*under construction*

06 December 2008

The Feast of Saint Nicholas

Did you leave your shoes outside your bedroom door last night? Afterall, it was the Eve of the Saint Nicholas Festival, or as some call it - the Feast of Bishop Nicholas, which is ... today!

After years of celebrating these festivals in my son's European based school, we, out of habit, and out of love, still practice them to this day. The Nicholas Festival was one of those beautiful ways to guide young children in good ways to live. St. Nicholas was a 4th century bishop in Lycia, who cared about people in need, especially children. His whole life demonstrated love and care for others.
My son still leaves his shoes outside the bedroom door on the 5th of December, and even though he wasn't here last night, this morning, (thanks to the secret network of grown-ups) there would be, (hopefully) to his delight, the same chocolate coins, walnuts that have been sprayed gold and various small treats that have always mysteriously appeared in a small basket next to his shoes year after year. (There is NO way I'm putting anything INSIDE those shoes, especially something that is to be eaten! LOL).

This tradition for us started way back in Kindergarten, and on the day of December the 6th, in school, (A parent dressed as) Bishop Nicholas, donned in beautiful blue and white silk robes with white fur trim laden in stars of gold, a white fur mantle, a tall, curved golden staff and his regal Bishop's miter crowning his long grey locks, would visit the classroom along with his helper. They would open his big, heavy, antique book, flip through the gold leaf pages and look up each child by name.

One by one the children would come forward, some with gifts of their own - a poem, a song, a little stone found at the beach, a feather dropped from a flying bird- and Bishop Nicholas would carefully check his book - not for naughty and nice per say, but rather for the strength and weakness of character for the child standing before him. (With the teacher's prior help, he knew these things, you see) He then commended the child on what was written in gold, following their individual name -- their greatest strength -- and they all were so proud! ...and then lovingly spoke of an area in which the child could use some growth and work - a weakness, if you will - and make it clear that he expected to see improvement in that area when he returned the next year. (photo credit: Hollywood Steiner School - where their Bishop wore gold)

A wonderful feast ensued afterwards with much talk of all the strengths and some contemplation of the children over how they were going to bring improvement to the area that needed work, all while sharing in food and fellowship of a wonderful and strong community of family and friends.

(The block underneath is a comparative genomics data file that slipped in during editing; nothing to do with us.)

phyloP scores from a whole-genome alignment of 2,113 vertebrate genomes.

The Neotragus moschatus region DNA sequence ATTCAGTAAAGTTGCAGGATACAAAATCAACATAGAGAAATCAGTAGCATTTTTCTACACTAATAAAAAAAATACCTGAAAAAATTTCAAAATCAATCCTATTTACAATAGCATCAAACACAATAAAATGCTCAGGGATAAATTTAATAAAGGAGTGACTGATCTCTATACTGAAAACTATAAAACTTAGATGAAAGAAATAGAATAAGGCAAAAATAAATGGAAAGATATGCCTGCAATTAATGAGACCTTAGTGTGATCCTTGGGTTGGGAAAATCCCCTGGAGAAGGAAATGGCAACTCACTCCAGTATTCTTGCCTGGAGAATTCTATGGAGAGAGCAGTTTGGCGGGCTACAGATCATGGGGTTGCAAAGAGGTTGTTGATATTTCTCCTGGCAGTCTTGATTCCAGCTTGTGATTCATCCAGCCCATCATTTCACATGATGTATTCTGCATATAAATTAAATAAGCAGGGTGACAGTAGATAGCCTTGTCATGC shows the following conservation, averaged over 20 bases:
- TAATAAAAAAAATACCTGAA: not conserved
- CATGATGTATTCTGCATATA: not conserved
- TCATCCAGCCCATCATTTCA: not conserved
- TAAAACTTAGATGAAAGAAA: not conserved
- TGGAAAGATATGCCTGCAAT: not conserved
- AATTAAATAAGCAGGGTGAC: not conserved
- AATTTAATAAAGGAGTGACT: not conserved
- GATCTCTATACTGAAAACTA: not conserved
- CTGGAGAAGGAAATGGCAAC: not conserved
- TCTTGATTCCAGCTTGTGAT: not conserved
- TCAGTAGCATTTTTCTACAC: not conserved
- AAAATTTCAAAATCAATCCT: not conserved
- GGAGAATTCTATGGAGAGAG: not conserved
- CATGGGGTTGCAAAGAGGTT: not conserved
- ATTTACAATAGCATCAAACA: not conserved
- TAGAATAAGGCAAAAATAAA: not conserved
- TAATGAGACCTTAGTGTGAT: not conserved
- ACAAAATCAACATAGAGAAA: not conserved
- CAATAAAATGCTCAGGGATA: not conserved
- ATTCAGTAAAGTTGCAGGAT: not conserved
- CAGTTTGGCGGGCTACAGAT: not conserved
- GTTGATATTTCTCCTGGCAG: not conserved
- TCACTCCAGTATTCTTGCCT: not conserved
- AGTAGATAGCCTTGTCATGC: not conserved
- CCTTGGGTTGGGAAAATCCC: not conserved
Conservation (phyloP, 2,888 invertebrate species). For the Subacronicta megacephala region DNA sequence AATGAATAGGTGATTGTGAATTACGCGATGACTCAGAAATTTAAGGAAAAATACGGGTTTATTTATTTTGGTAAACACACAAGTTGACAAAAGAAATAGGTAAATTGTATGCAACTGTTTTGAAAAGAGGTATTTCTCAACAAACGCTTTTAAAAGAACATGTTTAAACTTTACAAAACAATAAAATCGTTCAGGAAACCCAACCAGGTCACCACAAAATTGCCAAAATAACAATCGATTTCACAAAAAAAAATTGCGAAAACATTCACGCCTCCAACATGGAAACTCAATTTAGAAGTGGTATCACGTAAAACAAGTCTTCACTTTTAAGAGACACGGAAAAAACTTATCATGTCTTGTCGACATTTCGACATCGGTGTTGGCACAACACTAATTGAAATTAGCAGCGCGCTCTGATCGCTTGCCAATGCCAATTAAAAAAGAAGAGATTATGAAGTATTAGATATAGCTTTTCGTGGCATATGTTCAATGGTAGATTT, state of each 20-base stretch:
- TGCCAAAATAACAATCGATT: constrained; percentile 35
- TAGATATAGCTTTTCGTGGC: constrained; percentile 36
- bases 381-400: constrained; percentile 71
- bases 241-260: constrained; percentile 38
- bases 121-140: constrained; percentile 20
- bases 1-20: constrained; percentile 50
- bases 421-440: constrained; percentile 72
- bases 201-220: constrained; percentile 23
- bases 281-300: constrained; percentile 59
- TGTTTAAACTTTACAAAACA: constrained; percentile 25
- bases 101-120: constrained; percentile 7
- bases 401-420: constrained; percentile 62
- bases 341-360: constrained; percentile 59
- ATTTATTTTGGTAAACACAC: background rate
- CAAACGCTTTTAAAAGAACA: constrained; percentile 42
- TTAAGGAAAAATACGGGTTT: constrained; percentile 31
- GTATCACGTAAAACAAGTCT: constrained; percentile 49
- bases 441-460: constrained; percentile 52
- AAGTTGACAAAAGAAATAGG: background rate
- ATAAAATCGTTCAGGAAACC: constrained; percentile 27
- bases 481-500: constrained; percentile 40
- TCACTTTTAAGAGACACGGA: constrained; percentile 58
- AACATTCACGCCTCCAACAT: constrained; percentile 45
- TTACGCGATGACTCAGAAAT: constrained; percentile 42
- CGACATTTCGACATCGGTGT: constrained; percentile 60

What do you feel are your greatest strengths and weaknesses? I think mine are compassion and impatience, and I am going to definitely work on the impatience issue - but I don't have the patience for it right now. Pffft. =)


jerseygirl211 said...

Again Isa, The story is heart warming and your writing made me feel as if I was right there. Do you know if this tradition is still performed? So many of those wonderful things that we grew up loving have been done away with.

I miss Christmas Eve with my mother, she always made it so special. She would have us all join in and sing Christams songs as we decorated the tree. When it was finished and time for us to go to bed, she always ended the evening with a song titled, SANTA BRING MY MOMMY BACK TO ME. When I grew older, I think I knew why she sang that song. She was a single parent and couldn't afford to buy us everything we wanted from Santa. I believe that she hoped that maybe if we didn't get some of the things on our list, that we would think of those children that wouldn't get the ONE thing that they wanted the most.

My mother died a month after Christmas, I was twelve, so that song became even more special over the years and I sang it every year to my children too.



jerseygirl211 said...


Oh, I don't want a choo-choo, a wagon or a sled, underneath my Christmas tree, but if you want me to be gooder than good, Santa bring my mommy back to me.

Now most kids want a choo-choo, a wagon or a sled, they want almost everything they see, but if you want me to be gooder than good, Santa bring my mommy back to me.

In the evening, when my prayers are said, I'm afraid to turn out the light, cause there's no one to tuck me into bed, to whisper darling good night, sleep tight.

Now what good is a choo-choo, a wagon or a sled, they can't take me where I want to be, but if you want me to be gooder than good, Santa bring my mommy back to me.

vicki archer said...

Such a lovely story Isa and a beautiful tradition and I do so love tradition. Thank you for your lovely comments on French Essence and entering the giveaway. xv

The Muse said...

I did enjoy this post!